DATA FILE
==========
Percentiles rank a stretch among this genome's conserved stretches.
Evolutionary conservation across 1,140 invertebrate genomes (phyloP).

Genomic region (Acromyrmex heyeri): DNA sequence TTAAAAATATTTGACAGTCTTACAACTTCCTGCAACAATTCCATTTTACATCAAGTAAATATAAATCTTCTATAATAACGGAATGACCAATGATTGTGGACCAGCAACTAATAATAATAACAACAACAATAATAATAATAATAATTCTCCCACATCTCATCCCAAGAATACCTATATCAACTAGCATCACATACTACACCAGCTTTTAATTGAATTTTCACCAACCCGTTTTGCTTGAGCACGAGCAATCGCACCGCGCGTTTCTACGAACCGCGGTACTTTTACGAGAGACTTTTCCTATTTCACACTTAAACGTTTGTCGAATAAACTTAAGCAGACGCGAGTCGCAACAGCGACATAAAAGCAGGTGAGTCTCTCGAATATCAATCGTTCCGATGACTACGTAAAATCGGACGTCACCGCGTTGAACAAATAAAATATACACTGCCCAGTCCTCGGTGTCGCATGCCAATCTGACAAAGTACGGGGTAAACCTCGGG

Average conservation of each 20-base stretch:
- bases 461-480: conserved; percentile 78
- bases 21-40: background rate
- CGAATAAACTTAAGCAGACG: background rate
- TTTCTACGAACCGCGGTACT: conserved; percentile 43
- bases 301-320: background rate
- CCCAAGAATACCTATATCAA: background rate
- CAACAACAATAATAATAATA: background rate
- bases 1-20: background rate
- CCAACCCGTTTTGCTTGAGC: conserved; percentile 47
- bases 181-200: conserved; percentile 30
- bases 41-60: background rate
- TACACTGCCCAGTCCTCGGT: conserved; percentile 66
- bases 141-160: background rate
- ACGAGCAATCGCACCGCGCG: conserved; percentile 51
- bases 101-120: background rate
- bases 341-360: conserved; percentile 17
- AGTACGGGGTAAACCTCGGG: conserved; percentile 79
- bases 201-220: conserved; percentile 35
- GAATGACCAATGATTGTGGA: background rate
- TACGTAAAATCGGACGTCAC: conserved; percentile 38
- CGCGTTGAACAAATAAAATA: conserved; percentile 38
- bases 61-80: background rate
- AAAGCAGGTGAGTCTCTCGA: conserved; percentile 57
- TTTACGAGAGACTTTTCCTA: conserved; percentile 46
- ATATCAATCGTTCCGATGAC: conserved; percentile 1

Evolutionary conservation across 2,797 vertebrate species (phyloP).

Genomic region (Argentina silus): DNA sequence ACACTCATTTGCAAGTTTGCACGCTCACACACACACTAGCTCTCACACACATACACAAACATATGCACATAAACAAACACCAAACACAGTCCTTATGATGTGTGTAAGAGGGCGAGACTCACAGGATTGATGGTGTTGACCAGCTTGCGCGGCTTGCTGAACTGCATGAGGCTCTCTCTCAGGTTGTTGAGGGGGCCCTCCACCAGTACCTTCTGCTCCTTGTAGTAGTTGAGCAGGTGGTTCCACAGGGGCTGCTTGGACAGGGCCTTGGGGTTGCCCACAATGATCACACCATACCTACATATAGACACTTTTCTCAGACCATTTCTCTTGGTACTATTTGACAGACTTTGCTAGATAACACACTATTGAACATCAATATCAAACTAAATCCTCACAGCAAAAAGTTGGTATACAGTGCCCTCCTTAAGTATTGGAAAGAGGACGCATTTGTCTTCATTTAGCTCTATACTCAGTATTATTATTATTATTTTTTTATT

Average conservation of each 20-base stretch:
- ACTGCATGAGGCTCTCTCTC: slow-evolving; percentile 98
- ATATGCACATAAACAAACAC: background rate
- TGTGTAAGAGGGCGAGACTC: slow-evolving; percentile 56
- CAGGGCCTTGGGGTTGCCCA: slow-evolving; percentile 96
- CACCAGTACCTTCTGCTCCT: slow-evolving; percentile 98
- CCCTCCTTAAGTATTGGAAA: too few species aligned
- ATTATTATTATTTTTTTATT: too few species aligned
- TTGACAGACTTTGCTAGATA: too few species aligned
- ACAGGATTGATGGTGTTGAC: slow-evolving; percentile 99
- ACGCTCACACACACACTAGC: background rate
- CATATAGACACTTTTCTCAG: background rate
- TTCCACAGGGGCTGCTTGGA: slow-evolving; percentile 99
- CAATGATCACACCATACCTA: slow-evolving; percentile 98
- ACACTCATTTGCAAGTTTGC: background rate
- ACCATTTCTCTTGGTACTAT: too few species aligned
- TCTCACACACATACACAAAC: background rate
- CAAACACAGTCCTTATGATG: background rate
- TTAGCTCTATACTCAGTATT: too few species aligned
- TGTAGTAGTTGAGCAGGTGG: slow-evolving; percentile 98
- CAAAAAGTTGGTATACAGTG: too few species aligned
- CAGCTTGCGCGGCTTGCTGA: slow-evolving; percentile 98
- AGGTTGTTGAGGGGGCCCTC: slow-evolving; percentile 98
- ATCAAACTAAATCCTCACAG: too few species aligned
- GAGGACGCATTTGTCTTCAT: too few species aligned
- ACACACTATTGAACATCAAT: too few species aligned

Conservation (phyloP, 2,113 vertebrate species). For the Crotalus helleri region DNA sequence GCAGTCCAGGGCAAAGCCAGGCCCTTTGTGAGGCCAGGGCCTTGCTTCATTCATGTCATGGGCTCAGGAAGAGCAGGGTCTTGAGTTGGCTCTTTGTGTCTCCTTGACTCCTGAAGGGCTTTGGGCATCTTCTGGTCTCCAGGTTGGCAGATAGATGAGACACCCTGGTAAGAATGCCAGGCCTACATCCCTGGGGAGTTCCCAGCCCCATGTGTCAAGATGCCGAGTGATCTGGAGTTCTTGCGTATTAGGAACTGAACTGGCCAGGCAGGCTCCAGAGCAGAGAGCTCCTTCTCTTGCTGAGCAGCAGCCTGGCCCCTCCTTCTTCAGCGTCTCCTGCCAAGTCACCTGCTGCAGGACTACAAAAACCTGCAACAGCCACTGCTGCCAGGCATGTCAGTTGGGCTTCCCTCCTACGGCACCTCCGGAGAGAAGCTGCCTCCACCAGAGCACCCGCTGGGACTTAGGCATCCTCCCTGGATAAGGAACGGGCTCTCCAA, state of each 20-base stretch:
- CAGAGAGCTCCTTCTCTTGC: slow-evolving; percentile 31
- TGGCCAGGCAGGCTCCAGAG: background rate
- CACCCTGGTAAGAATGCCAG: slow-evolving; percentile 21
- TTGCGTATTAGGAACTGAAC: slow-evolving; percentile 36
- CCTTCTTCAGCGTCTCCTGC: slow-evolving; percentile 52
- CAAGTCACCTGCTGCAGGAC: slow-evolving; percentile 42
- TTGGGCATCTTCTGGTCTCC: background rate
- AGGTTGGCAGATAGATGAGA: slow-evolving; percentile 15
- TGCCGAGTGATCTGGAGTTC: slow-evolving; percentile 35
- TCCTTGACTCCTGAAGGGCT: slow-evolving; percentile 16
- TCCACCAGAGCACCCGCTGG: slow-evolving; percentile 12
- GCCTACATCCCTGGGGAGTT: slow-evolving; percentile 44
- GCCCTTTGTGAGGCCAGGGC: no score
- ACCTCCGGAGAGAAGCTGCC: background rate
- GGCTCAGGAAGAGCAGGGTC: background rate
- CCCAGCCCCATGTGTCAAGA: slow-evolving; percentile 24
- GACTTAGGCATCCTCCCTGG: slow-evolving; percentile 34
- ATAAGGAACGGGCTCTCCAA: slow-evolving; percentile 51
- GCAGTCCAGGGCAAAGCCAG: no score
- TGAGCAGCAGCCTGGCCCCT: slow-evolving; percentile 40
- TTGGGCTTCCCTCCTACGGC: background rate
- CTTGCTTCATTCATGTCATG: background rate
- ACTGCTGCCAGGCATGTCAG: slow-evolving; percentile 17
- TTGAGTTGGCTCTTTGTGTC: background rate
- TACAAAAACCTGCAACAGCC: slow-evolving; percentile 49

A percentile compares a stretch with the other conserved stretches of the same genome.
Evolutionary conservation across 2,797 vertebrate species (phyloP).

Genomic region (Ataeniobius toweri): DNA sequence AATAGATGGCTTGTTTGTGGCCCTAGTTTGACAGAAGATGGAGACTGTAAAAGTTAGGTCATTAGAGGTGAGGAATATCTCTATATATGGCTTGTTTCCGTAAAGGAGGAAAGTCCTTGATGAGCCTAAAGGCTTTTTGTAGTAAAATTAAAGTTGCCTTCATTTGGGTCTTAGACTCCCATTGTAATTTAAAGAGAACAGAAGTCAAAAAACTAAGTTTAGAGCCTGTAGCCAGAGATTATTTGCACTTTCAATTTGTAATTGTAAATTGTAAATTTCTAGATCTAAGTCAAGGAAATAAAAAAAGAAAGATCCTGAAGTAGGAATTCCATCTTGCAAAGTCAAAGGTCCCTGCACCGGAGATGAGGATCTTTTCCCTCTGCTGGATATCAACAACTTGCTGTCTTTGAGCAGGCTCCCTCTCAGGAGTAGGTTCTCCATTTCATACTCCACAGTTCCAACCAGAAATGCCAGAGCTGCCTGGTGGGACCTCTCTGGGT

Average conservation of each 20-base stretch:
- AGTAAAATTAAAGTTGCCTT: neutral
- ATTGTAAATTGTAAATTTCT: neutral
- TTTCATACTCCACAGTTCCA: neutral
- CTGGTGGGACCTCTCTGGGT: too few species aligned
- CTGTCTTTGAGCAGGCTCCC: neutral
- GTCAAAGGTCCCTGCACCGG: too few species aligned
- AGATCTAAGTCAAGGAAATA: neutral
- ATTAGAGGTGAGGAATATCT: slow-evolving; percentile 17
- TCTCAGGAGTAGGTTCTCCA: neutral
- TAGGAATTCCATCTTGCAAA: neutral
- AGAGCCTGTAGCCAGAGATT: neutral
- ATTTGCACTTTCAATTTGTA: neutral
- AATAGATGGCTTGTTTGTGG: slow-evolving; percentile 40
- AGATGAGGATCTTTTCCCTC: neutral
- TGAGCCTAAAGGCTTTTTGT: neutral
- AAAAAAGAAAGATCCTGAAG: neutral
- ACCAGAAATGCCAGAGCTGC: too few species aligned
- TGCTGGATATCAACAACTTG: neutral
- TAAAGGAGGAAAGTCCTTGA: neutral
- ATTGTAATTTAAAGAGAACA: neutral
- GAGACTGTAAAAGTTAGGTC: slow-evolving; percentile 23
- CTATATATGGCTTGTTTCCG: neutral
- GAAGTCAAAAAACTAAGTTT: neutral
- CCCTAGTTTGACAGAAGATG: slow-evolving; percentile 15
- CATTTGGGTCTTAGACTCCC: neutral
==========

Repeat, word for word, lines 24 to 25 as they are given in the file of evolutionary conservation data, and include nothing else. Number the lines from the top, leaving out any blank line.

- TACGTAAAATCGGACGTCAC: conserved; percentile 38
- CGCGTTGAACAAATAAAATA: conserved; percentile 38